There are numerous reports concerning how the Galaxy Note 7 recall and subsequent cancellation will affect Samsung and its competitors. Lots has been said, but do the often disparate ideas have an overarching narrative? Let’s have a look.
What’s more, Samsung has incentivized replacing the Note 7 with its own products by supplying refunders with a $100 coupon should they take another Samsung product instead. Samsung is already ramping up production of previous Galaxy devices in anticipation of this.
Leaving or staying?
In keeping with the notion above, large numbers of those returning the Galaxy Note 7 are reportedly replacing it with a Samsung phone, rather than a competing device by the likes of Apple, LG or Google. On this side of the fence, analysts claim that it is not prudent “to assume Apple will benefit materially as a result” of Samsung’s misfortune.
Though some reports are advising that most users are staying loyal to Samsung, others suggest that Apple stands to gain somewhere between 5-7 million users from Note 7 owners defecting to the iPhone 7. In support of that claim, Apple’s iPhone 7 and iPhone 7 Plus inventory is reportedly low right now and the Apple store indicates a 3-4 week wait for delivery of the larger model.
With Apple being Samsung’s closest competitor and also offering a big luxurious phone at a similar price point, the speculation is justified. If a person feels jilted by Samsung they may move to Apple out of spite, but they may also move simply because it’s their next best option.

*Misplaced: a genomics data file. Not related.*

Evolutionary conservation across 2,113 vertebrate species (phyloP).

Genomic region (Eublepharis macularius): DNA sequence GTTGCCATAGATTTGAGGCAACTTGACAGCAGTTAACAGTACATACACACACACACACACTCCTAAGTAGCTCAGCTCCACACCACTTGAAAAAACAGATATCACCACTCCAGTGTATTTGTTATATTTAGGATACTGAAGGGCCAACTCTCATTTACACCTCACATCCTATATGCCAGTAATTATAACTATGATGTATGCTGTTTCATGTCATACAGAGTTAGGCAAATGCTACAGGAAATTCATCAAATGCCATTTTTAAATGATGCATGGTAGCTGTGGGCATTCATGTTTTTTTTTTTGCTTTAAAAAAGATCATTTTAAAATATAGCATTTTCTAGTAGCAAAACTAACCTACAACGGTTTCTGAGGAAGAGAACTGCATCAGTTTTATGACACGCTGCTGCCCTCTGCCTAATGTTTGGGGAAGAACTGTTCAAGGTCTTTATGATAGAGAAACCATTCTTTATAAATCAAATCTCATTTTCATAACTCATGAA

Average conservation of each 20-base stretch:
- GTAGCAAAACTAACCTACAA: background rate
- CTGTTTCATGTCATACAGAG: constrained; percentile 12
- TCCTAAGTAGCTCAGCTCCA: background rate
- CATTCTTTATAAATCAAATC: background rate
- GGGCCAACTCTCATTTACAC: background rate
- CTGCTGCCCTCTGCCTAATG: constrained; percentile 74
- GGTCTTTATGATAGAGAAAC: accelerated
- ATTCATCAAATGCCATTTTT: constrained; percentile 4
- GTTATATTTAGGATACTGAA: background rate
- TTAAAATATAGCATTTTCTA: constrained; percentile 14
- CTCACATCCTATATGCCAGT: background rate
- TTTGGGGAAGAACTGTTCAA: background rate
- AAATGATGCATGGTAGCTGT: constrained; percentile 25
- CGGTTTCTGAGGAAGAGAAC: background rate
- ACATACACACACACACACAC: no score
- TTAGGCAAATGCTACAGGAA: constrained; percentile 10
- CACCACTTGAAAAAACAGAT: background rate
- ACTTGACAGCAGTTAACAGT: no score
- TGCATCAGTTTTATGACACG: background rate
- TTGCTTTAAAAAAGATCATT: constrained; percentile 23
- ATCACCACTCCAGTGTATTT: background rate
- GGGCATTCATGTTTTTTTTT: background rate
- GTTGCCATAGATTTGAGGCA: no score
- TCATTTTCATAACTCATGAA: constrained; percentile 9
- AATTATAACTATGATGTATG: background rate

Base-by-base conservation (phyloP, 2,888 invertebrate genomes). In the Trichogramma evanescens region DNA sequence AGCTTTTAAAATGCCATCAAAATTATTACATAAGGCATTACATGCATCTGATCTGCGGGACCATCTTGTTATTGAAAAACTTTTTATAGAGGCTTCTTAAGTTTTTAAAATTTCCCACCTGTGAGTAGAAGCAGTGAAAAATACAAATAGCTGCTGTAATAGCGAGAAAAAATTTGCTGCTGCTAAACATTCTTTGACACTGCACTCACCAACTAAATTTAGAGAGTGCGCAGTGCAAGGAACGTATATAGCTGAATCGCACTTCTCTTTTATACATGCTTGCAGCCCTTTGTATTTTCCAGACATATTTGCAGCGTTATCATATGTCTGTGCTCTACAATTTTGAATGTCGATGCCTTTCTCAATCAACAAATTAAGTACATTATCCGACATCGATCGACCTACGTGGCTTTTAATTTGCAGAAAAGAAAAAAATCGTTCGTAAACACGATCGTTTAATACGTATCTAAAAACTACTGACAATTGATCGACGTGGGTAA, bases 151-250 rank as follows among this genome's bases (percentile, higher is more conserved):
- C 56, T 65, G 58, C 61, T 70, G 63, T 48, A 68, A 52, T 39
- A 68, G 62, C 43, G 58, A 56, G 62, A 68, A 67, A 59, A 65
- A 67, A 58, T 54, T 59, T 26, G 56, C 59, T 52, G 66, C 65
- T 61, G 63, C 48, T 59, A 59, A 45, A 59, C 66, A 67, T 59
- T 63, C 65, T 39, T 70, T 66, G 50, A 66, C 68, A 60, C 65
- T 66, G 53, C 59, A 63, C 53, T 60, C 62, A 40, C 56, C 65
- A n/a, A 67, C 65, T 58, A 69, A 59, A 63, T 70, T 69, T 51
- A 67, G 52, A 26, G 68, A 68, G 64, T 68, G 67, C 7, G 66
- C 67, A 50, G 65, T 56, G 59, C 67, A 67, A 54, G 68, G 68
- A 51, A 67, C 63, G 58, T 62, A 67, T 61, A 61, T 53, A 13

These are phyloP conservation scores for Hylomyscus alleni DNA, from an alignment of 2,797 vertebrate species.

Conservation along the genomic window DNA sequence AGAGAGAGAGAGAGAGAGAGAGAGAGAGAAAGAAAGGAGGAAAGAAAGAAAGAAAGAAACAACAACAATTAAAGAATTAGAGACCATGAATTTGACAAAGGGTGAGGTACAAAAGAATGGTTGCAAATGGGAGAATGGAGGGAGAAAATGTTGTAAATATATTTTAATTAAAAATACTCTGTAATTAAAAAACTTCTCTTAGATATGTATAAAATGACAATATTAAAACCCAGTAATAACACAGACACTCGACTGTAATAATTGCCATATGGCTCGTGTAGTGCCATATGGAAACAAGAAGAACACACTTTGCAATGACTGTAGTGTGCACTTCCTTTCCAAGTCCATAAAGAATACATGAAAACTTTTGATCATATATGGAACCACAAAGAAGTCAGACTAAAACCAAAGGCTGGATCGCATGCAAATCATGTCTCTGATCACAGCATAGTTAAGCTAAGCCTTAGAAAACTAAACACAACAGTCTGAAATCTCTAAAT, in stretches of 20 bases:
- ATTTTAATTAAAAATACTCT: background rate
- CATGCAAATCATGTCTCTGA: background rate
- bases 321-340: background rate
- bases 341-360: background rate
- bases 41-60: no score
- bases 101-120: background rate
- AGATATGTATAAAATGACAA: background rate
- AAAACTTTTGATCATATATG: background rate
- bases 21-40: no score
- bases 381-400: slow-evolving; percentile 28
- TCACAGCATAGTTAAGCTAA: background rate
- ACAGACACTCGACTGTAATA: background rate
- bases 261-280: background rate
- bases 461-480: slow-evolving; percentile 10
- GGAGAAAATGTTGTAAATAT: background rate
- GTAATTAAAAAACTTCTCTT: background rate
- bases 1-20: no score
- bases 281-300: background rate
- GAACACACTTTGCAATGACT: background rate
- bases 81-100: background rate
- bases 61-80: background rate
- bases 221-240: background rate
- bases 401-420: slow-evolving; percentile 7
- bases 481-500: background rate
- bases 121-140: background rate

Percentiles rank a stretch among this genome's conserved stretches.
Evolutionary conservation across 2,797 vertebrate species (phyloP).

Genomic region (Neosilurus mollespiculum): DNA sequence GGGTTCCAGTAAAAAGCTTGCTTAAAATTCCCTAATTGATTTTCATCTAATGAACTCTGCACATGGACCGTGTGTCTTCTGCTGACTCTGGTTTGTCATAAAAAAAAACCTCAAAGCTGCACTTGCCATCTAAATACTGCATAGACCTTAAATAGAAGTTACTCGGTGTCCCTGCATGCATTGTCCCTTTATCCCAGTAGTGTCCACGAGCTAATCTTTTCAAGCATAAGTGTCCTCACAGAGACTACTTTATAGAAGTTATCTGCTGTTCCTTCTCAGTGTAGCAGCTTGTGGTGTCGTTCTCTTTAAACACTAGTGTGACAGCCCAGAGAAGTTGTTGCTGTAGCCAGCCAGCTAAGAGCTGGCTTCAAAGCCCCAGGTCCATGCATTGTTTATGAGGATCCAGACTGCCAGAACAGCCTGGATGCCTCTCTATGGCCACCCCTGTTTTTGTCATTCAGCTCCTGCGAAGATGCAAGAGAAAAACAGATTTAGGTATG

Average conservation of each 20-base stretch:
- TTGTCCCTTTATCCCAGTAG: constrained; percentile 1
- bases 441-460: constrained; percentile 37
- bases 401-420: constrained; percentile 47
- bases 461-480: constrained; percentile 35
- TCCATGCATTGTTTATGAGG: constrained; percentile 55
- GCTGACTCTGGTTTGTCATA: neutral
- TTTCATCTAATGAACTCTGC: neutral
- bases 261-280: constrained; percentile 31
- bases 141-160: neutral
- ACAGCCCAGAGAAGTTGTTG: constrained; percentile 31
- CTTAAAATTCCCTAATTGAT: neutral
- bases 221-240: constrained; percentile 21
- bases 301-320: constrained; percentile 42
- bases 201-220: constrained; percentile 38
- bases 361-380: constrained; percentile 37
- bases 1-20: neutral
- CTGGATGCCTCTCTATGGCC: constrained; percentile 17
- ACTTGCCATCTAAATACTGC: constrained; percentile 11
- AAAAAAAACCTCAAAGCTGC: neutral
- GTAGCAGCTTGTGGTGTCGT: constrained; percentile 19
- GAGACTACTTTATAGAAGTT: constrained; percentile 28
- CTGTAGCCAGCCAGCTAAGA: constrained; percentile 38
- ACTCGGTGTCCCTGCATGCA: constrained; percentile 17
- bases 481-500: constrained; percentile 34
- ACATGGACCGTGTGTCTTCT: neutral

How much will Samsung lose?
Current estimates suggest that Samsung could lose anywhere from $2.4 billion to $24 billion from the Galaxy Note 7 fall out, but these numbers are quite difficult for onlookers to measure. You could count physical units sold and returned, promotion costs, disposal, compensation, manufacturing and salaries, if you had access to all of that data. But the ‘cost’ doesn’t really stop there.
The Galaxy Note 7 could damage Samsung’s reputation, stock prices, future business decisions and more. This will take a toll on the infrastructure with a cumulative effect that’s impossible to calculate. It’s safe to say that while these figures make for good headlines, they are ultimately just guesses – quite often put out by analysts looking to get their name in the paper.
Essentially, what can be gleaned for certain from all of the rhetoric is that Samsung stands to lose some money from the Galaxy Note 7 debacle. Somewhere between a fridge magnet’s worth and enough to finance Elon Musk’s Mars colonization plans. Likewise, those who are returning the Note 7 are sticking by Samsung, except for the millions who aren’t. Finally, someone stands to benefit from all this, we’re just not sure who yet.